Alan Rickman and His Issue with Dumbledore’s Death in Harry Potter & the Half-Blood Prince
Alan Rickman (born 21st February 1946) is a well-established name in the film industry, best known for his role as Hans Gruber in 1988 classic ‘Die Hard’ and again rose to new heights of fame as Professor Severus Snape’ in the Harry Potter movie series, based on the book series originally written by J.K. Rowling. He closed his eyes forever on January 14th, 2016, at the age of 69, fighting a losing battle with pancreatic cancer. Since 1992, he is said to have kept a diary, recording meticulously a detailed account of his everyday life as an actor. The diary was published in 2016 under the title ‘Madly, Deeply: The Alan Rickman Diaries’.
In the climax scene of the movie, Harry Potter & the Half-Blood Prince (2009), Draco Malfoy (played by Tom Felton) is seen standing with his wand pointing at Albus Dumbledore (played by Richard Harris) with a terrified look on his face. Dumbledore is defenseless and tries to tell Draco to let him help him & not to make the same choices he once knew a boy made years ago, referring to Tom Marvolo Riddle aka the infamous Voldemort.
He retorts by saying “I don’t want your help, don’t you understand? I have to do this!”. Bellatrix Lestrange (played by Helena Bonham Carter) is seen in the background, pushing Malfoy to end him. Harry is seen witnessing the events from a crack in the floor below, where he encounters Snape. Draco shivers in his thoughts, scared, and just in time, Snape commands him ‘No’, walking behind him, and Draco obeys him instantly. Snape slowly points his wand, staggering within, while Dumbledore looks at him pleadingly. Coldly, but sternly, Severus utters the Killing Curse, ‘Avada Kevadra’, killing the headmaster of Hogwarts.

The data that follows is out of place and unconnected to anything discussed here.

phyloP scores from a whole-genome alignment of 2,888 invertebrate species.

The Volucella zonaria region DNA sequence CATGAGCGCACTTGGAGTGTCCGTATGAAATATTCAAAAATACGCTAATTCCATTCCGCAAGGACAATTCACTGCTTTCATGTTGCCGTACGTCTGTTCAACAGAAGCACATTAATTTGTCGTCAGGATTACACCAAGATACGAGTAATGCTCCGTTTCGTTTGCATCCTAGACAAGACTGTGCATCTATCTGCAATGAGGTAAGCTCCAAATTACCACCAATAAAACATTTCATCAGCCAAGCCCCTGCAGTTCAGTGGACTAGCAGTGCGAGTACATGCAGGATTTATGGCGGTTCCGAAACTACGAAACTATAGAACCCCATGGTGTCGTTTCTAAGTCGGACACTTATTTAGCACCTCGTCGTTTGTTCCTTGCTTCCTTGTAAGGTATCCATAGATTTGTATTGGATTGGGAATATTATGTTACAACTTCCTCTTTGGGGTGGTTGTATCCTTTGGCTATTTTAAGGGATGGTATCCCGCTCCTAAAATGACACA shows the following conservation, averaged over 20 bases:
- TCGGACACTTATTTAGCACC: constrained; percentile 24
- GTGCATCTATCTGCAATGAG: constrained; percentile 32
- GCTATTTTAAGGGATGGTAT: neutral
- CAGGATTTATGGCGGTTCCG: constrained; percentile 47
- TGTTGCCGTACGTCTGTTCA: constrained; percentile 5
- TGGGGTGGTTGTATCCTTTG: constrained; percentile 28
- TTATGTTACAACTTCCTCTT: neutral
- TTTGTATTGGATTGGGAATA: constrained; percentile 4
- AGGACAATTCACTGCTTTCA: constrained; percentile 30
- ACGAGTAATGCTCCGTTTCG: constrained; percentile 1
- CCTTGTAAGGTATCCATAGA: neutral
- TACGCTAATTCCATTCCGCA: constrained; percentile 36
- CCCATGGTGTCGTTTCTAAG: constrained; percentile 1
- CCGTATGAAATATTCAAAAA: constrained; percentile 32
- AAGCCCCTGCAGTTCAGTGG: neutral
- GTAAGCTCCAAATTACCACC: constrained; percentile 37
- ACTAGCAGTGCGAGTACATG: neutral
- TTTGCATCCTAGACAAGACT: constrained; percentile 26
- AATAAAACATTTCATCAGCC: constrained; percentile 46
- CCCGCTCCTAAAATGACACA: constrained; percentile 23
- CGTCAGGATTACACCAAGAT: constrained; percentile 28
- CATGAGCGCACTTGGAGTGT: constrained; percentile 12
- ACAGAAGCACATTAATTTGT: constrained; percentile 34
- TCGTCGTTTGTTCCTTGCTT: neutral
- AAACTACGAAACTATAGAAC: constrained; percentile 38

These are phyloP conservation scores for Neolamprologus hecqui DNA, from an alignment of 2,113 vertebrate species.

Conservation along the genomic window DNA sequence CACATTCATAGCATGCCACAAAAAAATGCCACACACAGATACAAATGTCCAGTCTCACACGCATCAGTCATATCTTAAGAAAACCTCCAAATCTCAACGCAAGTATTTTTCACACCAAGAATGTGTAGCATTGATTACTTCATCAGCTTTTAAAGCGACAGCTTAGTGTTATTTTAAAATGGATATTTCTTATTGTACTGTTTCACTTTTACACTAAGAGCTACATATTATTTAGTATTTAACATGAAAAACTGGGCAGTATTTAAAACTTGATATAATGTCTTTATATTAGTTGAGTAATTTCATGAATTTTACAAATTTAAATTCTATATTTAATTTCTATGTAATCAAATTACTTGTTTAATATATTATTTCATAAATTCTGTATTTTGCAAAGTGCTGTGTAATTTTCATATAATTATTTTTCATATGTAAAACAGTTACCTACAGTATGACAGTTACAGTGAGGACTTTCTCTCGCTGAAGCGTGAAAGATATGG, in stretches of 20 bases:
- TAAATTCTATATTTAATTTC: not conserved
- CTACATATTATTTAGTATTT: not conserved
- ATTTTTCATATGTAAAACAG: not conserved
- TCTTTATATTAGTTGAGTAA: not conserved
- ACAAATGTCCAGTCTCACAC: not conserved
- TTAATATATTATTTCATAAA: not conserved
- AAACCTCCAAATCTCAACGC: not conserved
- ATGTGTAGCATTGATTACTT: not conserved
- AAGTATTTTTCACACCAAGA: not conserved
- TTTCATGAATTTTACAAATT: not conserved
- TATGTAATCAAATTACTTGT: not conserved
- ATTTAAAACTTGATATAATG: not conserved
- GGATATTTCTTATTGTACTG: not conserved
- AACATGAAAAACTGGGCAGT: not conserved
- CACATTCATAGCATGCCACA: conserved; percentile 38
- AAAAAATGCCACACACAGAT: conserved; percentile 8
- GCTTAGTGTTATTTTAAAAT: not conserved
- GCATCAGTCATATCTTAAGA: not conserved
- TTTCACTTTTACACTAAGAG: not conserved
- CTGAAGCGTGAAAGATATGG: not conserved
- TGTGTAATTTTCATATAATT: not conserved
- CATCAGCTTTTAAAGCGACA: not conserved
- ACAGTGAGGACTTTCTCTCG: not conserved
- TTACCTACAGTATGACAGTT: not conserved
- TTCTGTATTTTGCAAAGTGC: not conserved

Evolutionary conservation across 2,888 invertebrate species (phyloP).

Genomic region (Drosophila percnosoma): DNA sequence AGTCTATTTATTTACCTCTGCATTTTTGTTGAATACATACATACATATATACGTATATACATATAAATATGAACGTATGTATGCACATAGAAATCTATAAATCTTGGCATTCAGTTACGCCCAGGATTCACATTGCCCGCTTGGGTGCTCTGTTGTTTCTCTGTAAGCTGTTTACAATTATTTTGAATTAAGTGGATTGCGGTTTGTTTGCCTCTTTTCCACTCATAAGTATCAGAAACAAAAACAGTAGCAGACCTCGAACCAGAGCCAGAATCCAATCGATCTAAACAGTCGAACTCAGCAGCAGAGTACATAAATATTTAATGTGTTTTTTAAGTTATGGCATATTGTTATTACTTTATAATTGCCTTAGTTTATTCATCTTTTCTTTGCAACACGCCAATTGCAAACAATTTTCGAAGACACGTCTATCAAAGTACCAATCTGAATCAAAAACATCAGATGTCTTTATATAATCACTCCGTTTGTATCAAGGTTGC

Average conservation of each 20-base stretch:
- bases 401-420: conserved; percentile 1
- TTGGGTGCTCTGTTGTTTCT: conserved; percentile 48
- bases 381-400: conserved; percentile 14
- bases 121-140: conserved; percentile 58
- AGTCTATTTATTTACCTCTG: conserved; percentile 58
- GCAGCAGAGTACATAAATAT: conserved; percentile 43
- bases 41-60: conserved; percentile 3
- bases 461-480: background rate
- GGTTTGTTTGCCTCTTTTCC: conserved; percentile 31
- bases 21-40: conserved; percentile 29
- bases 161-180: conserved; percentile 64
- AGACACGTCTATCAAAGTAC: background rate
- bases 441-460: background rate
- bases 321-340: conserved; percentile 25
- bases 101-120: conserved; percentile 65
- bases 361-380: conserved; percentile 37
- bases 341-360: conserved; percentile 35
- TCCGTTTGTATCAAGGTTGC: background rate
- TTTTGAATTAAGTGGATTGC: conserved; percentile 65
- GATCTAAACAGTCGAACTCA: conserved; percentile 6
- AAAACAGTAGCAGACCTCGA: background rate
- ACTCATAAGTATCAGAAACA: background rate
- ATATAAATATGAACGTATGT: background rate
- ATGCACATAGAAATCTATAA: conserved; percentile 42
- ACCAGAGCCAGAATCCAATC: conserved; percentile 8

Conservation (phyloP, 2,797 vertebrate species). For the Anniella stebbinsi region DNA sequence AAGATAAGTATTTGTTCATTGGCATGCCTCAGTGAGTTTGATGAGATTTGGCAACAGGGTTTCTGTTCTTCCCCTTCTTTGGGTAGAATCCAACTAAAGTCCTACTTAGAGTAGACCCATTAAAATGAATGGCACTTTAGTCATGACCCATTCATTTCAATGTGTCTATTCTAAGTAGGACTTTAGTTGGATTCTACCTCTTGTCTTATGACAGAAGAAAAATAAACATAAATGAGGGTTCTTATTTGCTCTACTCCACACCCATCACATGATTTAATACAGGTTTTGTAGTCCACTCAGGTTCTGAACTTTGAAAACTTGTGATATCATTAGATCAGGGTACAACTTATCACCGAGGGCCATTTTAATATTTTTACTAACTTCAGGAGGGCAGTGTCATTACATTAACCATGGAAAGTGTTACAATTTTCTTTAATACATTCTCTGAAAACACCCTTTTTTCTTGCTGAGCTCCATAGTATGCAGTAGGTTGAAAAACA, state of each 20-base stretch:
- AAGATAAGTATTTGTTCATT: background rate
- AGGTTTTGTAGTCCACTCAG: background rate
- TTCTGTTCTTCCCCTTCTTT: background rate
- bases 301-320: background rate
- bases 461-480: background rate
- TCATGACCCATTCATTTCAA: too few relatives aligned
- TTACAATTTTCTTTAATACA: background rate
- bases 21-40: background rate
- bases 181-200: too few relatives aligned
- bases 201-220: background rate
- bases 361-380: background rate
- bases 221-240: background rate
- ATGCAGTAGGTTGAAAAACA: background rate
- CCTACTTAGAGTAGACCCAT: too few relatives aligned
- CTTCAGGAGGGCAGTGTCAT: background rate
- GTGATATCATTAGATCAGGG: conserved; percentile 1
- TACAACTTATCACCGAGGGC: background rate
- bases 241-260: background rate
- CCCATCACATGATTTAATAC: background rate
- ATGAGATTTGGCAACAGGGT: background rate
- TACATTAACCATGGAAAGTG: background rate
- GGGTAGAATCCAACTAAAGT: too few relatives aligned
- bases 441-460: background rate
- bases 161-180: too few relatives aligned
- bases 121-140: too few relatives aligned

The ‘Madly, Deeply: The Alan Rickman Diaries’ reveal that Alan was unhappy with the way Dumbledore’s death scene had played out. It quotes “The scene seems oddly lacking in drama – on the page – but that is absolute cause and effect of screenplays that have to conflate (deflate) the narrative. We don’t know – or remember – enough about the individual characters’ concerns to understand their issues. Or care.” Here, he basically meant that the character’s wants or desires weren’t explicitly conveyed to the audience, since they wouldn’t be able to recall any of it and hence wouldn’t really bother to care even.
Although Rickman made it clear that he was not happy with the scene, he sure was contented with the character’s final plot, which as we all know now, is quite a noble one. In the end, Severus Snape dies epically, finally breaking the misunderstood image of him to be villainous. The difference between the book version and the movie version is when in a particular scene, Snape promises Draco’s mother to watch over her son. The line was ‘I gave my word, I made a vow’, which was removed at Snape’s personal request because he felt that any interaction between Draco’s mother and him would negatively impact the flow of the scene.
This was indeed a brilliant proposal to which even J.K. Rowling had agreed. A simple, dark, and silent death of one of the most important characters of the series would raise more questions about the killer, (especially when the killer is someone portrayed as distrustful & suspicious) and therefore create an extended bubble of excitement and anticipation for the fandom.
The book is about 457 pages, with a great rating of 4.2/5 from Goodreads and a perfect 5/5 from Waterstones. It is for sale on Amazon, with the hardcover version going for $27, and about $17 for the Kindle version, published by Henry Holt & Co.